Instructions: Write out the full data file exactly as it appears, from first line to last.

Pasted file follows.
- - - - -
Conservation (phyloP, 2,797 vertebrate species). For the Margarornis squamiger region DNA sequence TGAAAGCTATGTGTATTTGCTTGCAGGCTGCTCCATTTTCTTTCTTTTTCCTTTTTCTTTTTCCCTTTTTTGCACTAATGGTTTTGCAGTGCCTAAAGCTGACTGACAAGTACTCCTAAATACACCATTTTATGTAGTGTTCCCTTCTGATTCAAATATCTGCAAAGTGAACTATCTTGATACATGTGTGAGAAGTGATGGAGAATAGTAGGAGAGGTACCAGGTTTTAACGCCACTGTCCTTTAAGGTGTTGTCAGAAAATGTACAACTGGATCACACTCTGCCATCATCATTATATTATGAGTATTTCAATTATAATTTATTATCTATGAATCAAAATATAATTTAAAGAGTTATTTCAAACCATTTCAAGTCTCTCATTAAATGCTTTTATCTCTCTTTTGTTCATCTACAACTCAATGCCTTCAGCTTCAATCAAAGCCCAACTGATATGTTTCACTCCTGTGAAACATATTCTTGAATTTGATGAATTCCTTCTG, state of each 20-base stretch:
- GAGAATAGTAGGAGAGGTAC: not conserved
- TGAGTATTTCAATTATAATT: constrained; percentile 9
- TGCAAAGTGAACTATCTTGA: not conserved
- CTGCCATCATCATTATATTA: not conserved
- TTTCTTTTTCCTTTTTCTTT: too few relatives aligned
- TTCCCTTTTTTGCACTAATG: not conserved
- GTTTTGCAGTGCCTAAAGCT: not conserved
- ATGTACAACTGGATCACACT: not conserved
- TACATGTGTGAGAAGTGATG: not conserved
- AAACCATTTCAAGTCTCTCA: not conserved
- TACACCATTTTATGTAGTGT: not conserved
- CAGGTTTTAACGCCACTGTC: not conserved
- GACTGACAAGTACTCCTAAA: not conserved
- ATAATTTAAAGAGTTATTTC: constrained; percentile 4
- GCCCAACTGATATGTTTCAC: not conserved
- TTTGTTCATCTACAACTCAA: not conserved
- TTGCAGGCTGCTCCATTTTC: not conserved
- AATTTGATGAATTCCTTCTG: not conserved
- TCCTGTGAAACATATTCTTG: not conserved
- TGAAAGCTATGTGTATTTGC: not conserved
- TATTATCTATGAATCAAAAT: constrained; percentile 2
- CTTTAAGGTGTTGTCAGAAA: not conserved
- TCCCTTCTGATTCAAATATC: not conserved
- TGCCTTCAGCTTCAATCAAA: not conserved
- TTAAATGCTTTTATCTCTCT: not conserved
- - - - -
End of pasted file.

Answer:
Conservation (phyloP, 2,797 vertebrate species). For the Margarornis squamiger region DNA sequence TGAAAGCTATGTGTATTTGCTTGCAGGCTGCTCCATTTTCTTTCTTTTTCCTTTTTCTTTTTCCCTTTTTTGCACTAATGGTTTTGCAGTGCCTAAAGCTGACTGACAAGTACTCCTAAATACACCATTTTATGTAGTGTTCCCTTCTGATTCAAATATCTGCAAAGTGAACTATCTTGATACATGTGTGAGAAGTGATGGAGAATAGTAGGAGAGGTACCAGGTTTTAACGCCACTGTCCTTTAAGGTGTTGTCAGAAAATGTACAACTGGATCACACTCTGCCATCATCATTATATTATGAGTATTTCAATTATAATTTATTATCTATGAATCAAAATATAATTTAAAGAGTTATTTCAAACCATTTCAAGTCTCTCATTAAATGCTTTTATCTCTCTTTTGTTCATCTACAACTCAATGCCTTCAGCTTCAATCAAAGCCCAACTGATATGTTTCACTCCTGTGAAACATATTCTTGAATTTGATGAATTCCTTCTG, state of each 20-base stretch:
- GAGAATAGTAGGAGAGGTAC: not conserved
- TGAGTATTTCAATTATAATT: constrained; percentile 9
- TGCAAAGTGAACTATCTTGA: not conserved
- CTGCCATCATCATTATATTA: not conserved
- TTTCTTTTTCCTTTTTCTTT: too few relatives aligned
- TTCCCTTTTTTGCACTAATG: not conserved
- GTTTTGCAGTGCCTAAAGCT: not conserved
- ATGTACAACTGGATCACACT: not conserved
- TACATGTGTGAGAAGTGATG: not conserved
- AAACCATTTCAAGTCTCTCA: not conserved
- TACACCATTTTATGTAGTGT: not conserved
- CAGGTTTTAACGCCACTGTC: not conserved
- GACTGACAAGTACTCCTAAA: not conserved
- ATAATTTAAAGAGTTATTTC: constrained; percentile 4
- GCCCAACTGATATGTTTCAC: not conserved
- TTTGTTCATCTACAACTCAA: not conserved
- TTGCAGGCTGCTCCATTTTC: not conserved
- AATTTGATGAATTCCTTCTG: not conserved
- TCCTGTGAAACATATTCTTG: not conserved
- TGAAAGCTATGTGTATTTGC: not conserved
- TATTATCTATGAATCAAAAT: constrained; percentile 2
- CTTTAAGGTGTTGTCAGAAA: not conserved
- TCCCTTCTGATTCAAATATC: not conserved
- TGCCTTCAGCTTCAATCAAA: not conserved
- TTAAATGCTTTTATCTCTCT: not conserved